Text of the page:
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What is the role of the Inspector in An Inspector Calls. How does Priestley use him?

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"What is the role of the Inspector in 'An Inspector Calls'. How does Priestley use him?" Priestley wrote this play for two purposes, to entertain and to teach the audience what is morally right. It is a seemingly straight forward 'whodunit'. The play is set in 1912 for an audience in the 1940s. Priestley purposely chose to set the play in 1912 because he wants the audience from the 1940s and afterwards to leave the theatre thinking about what led to the world wars and whether people will ever learn from their mistakes. We learn from the play that only two characters learn from their mistakes. These are the two younger characters Eric and Sheila. Priestley seems to split the family into two generations to illustrate, through the inspection of the Birling family that our future lies in the younger generation and that we are all responsible for each other's actions. He also uses the Birling family to criticize the upper class people of the Edwardian era. Near the end of the play the older Birlings and Gerald are congratulating themselves for their lucky escape, until they receive a phone call stating "a police inspector is on his way here to ask some questions". ...read more.


To show the differences between the attitudes of the social classes Priestley uses dialogue. Birling, being an arrogant and stubborn character, tries to defend himself against, what he thinks to be a public scandal, "Rubbish! If you don't come down sharply on some of these people, they'd soon be asking for the Earth". The Inspector replies "But after all it's better to ask for the earth than to take it". The two older Birlings have very different points of view about the social classes, compared to their children. Mr. Birling speaks to Eva in an impolite manner, simply due to the class that she is born into, he tells her to "clear out". Mrs. Birling is also prejudiced against people of Eva's class, "She was claiming elaborate fine feelings and scruples that were simply absurd in a girl in her position". Mrs. Birling thinks that only people with money and power deserve scruples, unlike Eva Smith. Sheila and Eric change through the night and begin to realise what they have done and how this has affected a poor young lady. Sheila is willing to "help her know". She almost instantly learns from her mistake "I'll never, never do it again to anybody". ...read more.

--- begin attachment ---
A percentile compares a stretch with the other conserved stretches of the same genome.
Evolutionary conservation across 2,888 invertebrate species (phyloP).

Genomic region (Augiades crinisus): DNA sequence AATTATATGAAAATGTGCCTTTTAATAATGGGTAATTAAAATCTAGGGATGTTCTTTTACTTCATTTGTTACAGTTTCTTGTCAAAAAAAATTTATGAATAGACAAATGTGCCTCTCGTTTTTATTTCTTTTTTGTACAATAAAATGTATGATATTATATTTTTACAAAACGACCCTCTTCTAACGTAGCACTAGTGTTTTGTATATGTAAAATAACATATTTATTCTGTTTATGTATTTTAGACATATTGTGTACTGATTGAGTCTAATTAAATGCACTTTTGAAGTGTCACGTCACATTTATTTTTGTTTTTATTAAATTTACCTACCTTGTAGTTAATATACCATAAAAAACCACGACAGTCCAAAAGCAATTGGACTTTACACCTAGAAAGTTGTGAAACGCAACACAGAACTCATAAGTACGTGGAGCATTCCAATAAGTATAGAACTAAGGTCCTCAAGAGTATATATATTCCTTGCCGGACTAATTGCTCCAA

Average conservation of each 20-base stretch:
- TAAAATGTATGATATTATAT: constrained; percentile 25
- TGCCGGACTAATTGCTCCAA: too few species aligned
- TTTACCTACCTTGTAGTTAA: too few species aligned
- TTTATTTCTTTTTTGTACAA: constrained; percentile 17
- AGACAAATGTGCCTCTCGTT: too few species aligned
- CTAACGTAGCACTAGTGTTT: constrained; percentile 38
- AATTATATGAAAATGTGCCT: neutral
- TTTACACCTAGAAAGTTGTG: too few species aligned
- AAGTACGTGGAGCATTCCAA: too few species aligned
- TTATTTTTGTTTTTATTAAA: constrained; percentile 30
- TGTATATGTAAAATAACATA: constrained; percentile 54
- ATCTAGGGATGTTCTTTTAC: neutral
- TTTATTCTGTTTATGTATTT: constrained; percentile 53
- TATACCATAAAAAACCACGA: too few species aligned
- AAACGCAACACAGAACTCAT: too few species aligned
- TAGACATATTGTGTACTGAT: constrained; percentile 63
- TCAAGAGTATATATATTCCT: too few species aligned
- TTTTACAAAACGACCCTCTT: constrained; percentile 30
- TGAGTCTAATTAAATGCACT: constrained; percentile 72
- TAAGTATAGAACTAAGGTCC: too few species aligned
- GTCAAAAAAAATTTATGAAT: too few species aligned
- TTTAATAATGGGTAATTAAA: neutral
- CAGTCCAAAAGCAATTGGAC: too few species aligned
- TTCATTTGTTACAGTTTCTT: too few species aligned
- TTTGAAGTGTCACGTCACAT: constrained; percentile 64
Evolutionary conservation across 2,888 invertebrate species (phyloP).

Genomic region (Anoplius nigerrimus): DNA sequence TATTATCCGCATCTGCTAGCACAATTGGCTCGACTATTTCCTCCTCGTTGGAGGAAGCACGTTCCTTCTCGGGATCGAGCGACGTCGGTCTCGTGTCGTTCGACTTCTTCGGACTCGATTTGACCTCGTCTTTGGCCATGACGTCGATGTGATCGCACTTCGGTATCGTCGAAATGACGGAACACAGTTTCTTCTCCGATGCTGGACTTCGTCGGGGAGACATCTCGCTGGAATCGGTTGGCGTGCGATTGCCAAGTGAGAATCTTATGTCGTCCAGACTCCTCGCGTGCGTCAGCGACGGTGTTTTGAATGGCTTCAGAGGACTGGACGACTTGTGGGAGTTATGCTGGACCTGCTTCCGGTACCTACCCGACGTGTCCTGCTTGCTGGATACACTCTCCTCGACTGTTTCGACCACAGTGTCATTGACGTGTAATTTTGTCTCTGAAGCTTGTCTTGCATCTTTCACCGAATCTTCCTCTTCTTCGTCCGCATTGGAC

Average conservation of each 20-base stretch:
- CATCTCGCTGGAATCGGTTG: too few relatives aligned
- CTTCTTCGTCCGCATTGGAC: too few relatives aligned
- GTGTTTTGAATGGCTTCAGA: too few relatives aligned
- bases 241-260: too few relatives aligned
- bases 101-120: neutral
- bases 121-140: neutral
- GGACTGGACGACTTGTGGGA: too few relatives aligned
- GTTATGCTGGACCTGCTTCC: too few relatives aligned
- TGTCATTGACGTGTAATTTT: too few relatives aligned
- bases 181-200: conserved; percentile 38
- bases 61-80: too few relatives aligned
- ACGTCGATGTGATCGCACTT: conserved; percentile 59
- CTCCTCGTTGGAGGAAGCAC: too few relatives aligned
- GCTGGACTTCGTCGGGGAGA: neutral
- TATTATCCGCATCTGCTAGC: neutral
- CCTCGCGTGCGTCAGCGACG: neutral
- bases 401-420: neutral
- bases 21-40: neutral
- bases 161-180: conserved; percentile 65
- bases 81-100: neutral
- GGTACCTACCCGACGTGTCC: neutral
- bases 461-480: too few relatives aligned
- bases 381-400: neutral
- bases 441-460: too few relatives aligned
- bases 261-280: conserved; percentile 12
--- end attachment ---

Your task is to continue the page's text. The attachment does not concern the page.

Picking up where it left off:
The Inspector changes a couple of characters in the play, however does he mange to change the audience? The Inspector is vital for the play, without him the play could not happen. The play describes the life story of Eva Smith; the Inspector provides the entire framework for this story by introducing all the stages and outcomes of these in her life. He elicits the information from the Birlings with some persuasion and even force, since Mr. and Mrs. Birling are reluctant to 'confess' their roles in Eva Smith's tragic death. This produces all the detail of the play. The Inspector speaks with great moral authority, cutting short, interrupting and challenging people. The Inspector wants Birling to 'confess', "I'm not going until I know all that happened". He controls the situation throughout, to the extent that he decides who will speak and when; who may or may not leave; who will or will not see the photograph "the Inspector interposes himself between them and the photograph". Priestley shows the Inspector's dominance, during much of the Inspector's conversation, "I'll explain why when you've answered my questions, Mrs. Birling". He seems to have the power to make all the characters speak only when and what he wants them to. "Come along, Mr. Croft. What happened? ...read more.

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